Focus on women in agricultural leadership roles

Sheep Central, March 8, 2024

AUSTRALIAN agriculture is celebrating International Women’s Day today with new data highlighting the increasing role of women in the sector and the National Farmers Federation opening applications for its next Diversity in Agriculture Leadership Program intake.

The Department of Agriculture Fisheries and Forestry said women are increasingly staking their claim in the agricultural sector, with more than 88,000 women working in Australian agriculture in 2023.

According to the latest Australian Census, almost half (48pc) of women working in agriculture were employed as managers in 2021; however, this is down from 52pc in 2016.

DAFF deputy secretary Tess Bishop said women account for more than a third of the agricultural workforce, making significant yet often unrecognised contributions to businesses and communities across Australia.

“International Women’s Day celebrates the contribution women make to society and women are increasingly recognised for their achievements in the agricultural sector,” Ms Bishop said.

“Women have long played a vital role in agriculture and have often been overlooked. Today is about celebrating and recognising the diversity of our sector and the key role women hold now and for future growth.

“An increasing number of women are achieving qualifications in agriculture, including agricultural science, animal husbandry and wool science,” she said.

Earlier this year, the department announced a new online portal to increase the diversity of candidates for our board appointment processes.

“Our department is very proud to have a gender balance on portfolio boards of 48% but we are keen to see more talented women embrace those opportunities,” Ms Bishop said.

From 2016 to 2021, the number of women employed in agriculture grew by 7105 workers, representing almost two-thirds (66pc) of the overall expansion in the agricultural industry.

Sheep, beef cattle and grain farming accounted for 42pc of women working in the agricultural sector.

According to the latest Australian Census, although the number of women employed as managers in in Australian agriculture fell 4pc from 2016 to 2021, their number still increased between 2016 (37,787 female managers) and 2021 (38,275 female managers). The department’s gender balance for women on portfolio boards is 48pc, with 52pc held by men.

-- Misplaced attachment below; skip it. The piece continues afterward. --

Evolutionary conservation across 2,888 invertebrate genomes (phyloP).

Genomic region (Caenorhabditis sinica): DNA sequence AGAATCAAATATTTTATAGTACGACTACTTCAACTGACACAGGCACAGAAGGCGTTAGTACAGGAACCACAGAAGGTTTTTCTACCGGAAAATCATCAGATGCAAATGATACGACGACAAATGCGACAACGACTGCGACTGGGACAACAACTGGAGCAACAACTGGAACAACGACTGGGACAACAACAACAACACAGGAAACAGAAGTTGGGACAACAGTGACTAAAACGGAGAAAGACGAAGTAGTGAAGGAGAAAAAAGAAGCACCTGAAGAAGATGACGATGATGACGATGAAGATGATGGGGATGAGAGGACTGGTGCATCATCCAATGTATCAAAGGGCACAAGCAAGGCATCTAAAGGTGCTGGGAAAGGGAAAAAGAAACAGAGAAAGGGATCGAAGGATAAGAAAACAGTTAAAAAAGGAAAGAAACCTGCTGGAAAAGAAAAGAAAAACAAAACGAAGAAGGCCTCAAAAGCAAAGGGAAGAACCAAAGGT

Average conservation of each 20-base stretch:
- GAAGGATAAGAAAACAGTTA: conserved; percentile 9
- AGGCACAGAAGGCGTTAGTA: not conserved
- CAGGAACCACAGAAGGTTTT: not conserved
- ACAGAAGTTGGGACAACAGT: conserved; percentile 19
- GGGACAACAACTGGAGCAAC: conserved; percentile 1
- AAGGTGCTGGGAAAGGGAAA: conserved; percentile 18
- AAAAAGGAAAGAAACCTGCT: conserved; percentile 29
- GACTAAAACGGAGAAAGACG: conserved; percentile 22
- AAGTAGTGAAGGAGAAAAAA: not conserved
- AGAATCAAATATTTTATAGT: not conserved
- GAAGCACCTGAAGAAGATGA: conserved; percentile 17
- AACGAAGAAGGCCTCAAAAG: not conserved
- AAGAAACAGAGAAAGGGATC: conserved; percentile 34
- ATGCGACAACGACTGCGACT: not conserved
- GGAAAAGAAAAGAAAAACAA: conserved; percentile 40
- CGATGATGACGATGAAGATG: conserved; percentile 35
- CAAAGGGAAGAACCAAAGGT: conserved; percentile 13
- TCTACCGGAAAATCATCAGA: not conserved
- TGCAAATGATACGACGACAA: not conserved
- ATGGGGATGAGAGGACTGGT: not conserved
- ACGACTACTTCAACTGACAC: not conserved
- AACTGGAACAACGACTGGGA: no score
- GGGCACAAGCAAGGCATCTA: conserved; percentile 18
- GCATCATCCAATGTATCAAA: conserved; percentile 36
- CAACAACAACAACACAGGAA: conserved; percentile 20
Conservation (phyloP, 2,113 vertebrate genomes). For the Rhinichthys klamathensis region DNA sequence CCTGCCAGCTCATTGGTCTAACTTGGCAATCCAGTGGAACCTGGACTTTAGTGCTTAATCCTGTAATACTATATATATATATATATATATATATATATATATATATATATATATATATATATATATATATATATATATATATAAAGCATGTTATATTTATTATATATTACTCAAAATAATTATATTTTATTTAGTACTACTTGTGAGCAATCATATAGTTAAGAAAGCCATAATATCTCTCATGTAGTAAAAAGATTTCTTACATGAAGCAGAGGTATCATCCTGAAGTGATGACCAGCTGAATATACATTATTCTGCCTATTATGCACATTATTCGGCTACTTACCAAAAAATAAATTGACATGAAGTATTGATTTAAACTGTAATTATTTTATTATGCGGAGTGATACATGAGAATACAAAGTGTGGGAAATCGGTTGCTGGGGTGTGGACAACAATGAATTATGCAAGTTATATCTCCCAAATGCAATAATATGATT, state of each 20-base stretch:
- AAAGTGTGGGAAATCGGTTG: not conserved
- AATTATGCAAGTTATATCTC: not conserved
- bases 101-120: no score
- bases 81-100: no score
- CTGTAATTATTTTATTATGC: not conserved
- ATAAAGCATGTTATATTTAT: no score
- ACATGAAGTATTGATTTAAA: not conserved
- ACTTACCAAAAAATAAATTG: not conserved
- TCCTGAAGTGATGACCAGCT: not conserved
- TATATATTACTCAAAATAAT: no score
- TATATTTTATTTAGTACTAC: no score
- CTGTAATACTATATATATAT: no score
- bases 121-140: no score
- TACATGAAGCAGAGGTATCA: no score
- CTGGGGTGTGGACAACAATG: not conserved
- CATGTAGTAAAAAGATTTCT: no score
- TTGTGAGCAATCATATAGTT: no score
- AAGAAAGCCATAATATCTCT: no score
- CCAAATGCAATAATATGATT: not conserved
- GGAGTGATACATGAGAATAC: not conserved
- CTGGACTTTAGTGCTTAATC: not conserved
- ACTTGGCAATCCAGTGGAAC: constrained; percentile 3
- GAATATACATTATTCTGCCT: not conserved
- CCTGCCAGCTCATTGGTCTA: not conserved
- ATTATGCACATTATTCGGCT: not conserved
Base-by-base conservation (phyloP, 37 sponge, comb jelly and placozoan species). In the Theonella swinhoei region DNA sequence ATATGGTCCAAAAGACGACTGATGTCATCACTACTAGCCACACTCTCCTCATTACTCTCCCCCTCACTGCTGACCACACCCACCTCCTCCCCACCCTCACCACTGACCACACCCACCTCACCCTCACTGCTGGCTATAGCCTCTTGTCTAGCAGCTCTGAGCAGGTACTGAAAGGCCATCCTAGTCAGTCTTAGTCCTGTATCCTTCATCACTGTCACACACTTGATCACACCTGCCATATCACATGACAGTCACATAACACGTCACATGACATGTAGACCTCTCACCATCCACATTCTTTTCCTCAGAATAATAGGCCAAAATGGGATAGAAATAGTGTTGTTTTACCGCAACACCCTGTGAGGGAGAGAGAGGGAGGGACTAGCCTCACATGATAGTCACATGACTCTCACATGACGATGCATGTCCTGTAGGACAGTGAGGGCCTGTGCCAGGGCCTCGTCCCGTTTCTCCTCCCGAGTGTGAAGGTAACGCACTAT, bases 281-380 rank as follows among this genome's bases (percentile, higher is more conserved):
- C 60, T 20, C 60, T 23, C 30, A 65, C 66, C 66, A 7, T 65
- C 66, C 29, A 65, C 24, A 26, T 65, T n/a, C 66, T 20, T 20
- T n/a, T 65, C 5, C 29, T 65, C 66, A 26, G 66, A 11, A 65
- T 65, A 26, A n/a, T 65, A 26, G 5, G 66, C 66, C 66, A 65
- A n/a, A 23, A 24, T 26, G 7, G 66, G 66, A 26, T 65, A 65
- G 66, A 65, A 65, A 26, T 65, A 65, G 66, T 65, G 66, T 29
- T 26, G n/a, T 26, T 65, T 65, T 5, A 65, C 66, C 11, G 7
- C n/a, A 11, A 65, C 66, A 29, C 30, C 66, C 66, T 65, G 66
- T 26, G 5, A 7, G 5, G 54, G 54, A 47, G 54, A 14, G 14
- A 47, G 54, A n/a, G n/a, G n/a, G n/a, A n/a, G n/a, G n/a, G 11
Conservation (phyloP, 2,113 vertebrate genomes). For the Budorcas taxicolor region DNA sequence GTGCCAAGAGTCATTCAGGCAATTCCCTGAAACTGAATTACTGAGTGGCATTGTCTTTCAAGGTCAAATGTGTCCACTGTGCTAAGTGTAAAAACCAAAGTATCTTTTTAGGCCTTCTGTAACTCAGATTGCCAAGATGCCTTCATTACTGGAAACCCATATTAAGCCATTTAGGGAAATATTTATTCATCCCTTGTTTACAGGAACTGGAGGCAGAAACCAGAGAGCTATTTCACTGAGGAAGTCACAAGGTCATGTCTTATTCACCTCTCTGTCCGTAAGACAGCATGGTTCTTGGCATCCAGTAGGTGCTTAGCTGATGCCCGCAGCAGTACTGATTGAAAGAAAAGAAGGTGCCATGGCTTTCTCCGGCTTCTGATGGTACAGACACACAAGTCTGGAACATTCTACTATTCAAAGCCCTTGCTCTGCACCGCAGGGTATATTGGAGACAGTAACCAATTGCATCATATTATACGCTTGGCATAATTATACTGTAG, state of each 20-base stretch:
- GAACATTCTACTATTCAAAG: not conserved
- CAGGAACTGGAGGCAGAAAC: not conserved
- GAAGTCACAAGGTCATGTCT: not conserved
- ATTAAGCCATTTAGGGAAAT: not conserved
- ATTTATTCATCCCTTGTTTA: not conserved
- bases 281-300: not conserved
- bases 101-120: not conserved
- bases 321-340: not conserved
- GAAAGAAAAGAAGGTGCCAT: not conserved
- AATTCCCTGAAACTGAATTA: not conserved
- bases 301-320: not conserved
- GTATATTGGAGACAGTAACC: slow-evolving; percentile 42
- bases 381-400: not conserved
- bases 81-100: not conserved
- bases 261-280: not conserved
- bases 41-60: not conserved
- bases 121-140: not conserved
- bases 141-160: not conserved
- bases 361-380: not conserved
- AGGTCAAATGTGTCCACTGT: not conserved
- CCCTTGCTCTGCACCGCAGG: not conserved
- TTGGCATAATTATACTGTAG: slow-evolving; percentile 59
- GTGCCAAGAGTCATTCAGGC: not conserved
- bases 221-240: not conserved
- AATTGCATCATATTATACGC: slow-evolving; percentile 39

Mentoring sets the NFF’s diversity program apart

The NFF said its Diversity in Agricultural Leadership Program provides mentoring for aspiring female leaders who want to influence the future of Australian agriculture. It is open to 12 participants nationwide and provides a unique opportunity for women to clarify their goals and chart their own pathways toward achieving them, the NFF said.

NFF president David Jochinke emphasised the program’s success in elevating women in their careers.

“Mentoring is powerful tool in leadership development and it’s what sets our program apart,” Mr Jochinke said.

“By connecting emerging leaders with industry trailblazers, we’re fostering the exchange of knowledge, experiences and expanding networks.”

The NFF said the program has an alumni base of 64 graduates, and has facilitated transformative change within the industry with many graduates stepping into executive level roles, accepting board positions, and being changemakers within their communities.

GrainGrowers chief executive officer Shona Gawel said programs like this were a valuable way of supporting women and delivering even stronger representation in the rural sector.

“Investing in agricultural leadership, by opening a pathway to aspiring leaders not only helps cultivate equality and diversity, but also draws together the widest possible range of opinions and ideas.

“It significantly benefits the wider agricultural sector.”

2023 alumnus and Tasmanian berry farmer Steph Terry said the program came at a valuable time in her career.

“The program supported me in my transition from my independent legal career to becoming a Director and in-house lawyer within our family farming business.

“It also came at a time when I was progressing towards becoming president of Primary Employers Tasmania, an NFF member organisation,” she said.

“The opportunities the program presented to me including making strong connections with the cohort of like-minded women, participating in workshops, networking and mentoring tied together my change in career direction and my new role as President of an agricultural organisation.”

NFF goal to double women in ag leadership roles by 2030

Mr Jochinke said the program was key to supporting the NFF’s goal to double the number of women in agriculture’s leadership ranks and to make agriculture an inclusive industry for all by 2030.

“With the program in its seventh year, we’re seeing generational change across industry and partners.

“We know that more young women, and culturally diverse people are entering the industry. We also know that agricultural female graduates are earning more than their male counterparts,” he said.

“It’s now our job to keep this momentum going as women progress in their careers into leadership positions.”